To verify these observations, the scientists created a tailor-made chromosome 21; their analyses revealed two areas of variability in the number of copies of a gene (or CNV), and one area identified by a nucleotide polymorphism (or SNP), which can be associated with the risk of heart deficiency. Therefore, this study highlights the role of two CNVs and one SNP in the cardiac pathogenesis of people with Down syndrome for the first time, revealing the genetic complexity of a common symptom of trisomy 21.
For the geneticist-authors of this study, the genetic architecture of the risk of congenital heart disease in individuals with Down syndrome must henceforth be understood as a complex combination, revealing the 21st chromosome, nucleotide polymorphism, and variability in the number of copies of a gene all at once; three factors to which we must add to the rest of the genome a still unidentified genetic variation, which Professor Antonarakis' group is already tracking.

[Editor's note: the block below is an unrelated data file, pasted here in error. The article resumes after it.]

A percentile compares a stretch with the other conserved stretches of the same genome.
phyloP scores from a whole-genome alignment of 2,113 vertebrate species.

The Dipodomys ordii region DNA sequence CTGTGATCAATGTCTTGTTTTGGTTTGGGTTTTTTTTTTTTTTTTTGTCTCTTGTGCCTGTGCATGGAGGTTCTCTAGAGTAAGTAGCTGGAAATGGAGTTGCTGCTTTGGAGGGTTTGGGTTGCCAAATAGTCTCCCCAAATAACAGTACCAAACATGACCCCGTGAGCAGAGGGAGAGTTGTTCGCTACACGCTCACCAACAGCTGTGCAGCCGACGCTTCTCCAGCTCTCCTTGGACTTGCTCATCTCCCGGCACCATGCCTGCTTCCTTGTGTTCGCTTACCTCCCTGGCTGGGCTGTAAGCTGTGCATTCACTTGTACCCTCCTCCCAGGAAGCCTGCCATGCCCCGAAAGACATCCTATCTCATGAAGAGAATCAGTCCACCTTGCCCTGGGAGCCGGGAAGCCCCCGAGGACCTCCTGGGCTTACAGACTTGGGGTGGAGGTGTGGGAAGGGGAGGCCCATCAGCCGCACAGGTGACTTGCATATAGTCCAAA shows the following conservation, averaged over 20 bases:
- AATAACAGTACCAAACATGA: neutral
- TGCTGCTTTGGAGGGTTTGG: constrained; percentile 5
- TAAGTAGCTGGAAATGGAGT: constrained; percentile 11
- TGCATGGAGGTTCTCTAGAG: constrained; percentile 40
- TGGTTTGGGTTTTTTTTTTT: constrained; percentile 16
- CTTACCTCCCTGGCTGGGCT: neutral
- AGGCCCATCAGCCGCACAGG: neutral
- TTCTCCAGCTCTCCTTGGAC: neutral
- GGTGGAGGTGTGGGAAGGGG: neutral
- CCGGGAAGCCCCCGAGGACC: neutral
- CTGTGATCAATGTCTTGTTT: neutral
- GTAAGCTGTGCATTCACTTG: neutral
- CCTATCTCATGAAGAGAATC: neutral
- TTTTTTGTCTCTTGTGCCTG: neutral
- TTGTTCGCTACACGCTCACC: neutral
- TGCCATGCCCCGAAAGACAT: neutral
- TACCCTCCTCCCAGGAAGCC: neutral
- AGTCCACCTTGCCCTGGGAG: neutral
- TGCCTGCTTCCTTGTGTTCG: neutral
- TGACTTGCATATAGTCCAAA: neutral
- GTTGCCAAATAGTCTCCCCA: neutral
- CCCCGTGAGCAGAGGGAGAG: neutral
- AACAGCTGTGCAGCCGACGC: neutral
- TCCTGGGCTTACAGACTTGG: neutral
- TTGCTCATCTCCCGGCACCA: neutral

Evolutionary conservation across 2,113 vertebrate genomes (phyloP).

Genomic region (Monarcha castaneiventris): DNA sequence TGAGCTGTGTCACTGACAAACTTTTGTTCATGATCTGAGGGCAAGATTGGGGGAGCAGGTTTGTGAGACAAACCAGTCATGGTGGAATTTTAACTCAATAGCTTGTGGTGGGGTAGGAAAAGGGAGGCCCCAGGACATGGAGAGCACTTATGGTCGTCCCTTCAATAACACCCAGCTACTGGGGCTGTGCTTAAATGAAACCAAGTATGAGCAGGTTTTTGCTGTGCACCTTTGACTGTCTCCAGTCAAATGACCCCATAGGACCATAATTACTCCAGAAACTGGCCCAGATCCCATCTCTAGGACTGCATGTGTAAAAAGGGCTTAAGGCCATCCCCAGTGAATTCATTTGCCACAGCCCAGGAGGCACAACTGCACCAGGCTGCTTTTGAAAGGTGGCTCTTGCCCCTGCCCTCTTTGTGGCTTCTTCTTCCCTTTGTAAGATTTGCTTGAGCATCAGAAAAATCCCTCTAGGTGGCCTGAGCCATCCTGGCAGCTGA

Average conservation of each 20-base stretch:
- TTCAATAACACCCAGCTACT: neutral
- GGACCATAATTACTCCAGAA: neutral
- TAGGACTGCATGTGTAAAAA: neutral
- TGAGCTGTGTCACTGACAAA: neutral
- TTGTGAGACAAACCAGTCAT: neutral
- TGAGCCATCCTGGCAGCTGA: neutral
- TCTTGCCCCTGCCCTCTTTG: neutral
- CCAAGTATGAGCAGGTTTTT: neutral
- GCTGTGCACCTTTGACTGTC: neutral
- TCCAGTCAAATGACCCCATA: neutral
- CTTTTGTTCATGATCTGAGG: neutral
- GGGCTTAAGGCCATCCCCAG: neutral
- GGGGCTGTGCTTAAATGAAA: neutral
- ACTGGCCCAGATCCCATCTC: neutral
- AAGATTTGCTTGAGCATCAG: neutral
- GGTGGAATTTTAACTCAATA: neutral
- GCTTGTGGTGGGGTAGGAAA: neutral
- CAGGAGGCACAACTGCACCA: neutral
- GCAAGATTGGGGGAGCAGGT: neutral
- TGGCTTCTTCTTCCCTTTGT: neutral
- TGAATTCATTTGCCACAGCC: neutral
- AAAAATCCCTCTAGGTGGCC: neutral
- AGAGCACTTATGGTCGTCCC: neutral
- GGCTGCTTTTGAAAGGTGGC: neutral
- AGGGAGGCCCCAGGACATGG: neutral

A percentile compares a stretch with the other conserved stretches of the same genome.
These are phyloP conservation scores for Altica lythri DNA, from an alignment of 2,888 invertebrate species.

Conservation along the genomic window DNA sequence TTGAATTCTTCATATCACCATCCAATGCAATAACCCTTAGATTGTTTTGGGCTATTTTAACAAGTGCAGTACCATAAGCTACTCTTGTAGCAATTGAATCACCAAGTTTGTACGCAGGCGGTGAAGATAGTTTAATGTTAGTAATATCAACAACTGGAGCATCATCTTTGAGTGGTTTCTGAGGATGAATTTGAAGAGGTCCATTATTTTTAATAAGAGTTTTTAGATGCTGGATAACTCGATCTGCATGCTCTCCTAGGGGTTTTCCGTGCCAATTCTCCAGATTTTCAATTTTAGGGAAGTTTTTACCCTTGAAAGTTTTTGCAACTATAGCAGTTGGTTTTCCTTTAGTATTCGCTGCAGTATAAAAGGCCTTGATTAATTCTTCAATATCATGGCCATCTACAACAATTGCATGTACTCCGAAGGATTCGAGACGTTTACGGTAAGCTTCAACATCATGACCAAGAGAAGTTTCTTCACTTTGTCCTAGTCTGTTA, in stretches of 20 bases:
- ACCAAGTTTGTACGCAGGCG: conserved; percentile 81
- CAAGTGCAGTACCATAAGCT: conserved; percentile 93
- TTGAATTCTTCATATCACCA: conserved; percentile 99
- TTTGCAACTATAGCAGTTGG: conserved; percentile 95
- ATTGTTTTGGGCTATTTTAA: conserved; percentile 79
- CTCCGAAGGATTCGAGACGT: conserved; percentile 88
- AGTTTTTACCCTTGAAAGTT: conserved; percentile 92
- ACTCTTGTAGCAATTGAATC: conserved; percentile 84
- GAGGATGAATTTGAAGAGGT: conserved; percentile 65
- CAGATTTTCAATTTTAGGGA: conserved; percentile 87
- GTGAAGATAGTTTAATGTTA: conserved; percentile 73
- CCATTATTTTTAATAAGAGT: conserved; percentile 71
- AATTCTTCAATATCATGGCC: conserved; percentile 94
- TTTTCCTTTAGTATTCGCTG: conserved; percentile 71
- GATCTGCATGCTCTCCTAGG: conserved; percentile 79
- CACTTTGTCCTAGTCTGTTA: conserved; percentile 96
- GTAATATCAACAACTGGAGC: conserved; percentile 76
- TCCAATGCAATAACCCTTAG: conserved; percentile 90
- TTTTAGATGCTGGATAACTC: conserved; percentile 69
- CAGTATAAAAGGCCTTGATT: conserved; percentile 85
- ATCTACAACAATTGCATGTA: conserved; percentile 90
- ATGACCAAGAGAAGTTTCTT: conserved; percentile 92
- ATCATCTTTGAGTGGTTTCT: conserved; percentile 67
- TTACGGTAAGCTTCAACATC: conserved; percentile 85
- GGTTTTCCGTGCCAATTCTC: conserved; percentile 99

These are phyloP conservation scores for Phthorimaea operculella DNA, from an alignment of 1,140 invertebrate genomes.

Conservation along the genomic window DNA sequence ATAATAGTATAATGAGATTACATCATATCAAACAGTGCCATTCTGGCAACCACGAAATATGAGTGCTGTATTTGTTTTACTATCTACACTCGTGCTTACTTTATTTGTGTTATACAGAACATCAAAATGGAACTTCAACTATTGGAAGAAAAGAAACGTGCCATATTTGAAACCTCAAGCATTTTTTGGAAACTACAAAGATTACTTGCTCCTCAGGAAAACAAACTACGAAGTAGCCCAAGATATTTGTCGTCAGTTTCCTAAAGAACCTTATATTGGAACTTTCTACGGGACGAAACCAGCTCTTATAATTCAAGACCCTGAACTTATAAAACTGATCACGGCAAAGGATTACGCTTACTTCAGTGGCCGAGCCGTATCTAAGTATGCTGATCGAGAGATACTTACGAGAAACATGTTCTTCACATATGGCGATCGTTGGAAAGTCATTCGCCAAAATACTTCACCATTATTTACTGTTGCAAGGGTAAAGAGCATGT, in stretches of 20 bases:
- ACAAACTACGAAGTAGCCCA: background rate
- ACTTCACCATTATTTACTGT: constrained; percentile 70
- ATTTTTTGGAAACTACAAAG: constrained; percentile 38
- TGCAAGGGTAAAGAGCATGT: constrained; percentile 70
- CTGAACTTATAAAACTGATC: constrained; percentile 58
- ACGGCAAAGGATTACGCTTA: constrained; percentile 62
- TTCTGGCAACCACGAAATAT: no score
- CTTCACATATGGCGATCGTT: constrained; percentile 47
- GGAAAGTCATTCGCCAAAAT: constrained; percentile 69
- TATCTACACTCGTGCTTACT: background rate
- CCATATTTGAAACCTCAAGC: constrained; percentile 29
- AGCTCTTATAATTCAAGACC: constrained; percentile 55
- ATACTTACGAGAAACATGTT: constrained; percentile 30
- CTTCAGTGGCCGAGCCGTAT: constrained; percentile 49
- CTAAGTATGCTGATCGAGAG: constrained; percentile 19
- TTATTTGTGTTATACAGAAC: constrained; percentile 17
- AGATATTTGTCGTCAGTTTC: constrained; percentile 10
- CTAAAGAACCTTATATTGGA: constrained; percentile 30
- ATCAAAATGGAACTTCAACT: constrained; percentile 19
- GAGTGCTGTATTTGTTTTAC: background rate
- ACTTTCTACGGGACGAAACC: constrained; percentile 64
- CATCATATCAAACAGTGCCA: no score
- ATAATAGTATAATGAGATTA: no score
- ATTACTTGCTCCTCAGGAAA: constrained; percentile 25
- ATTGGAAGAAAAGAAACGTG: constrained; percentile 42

and also the risk of chronic myeloid leukemia
In parallel, this same group has made progress in understanding another relatively common symptom of Down syndrome, by tracking the genetic variations that identify chronic myeloid leukemia in the body's cells.
This research is itself the subject of a publication in the latest issue of the online journal Blood; like the former, it contributes to the diagnostic and therapeutic improvement of major and misunderstood disorders, pathologies that are more successfully studied in people with trisomy 21, pathologies that can affect everyone.
|Contact: Stylianos Antonarakis|
Universit de Genve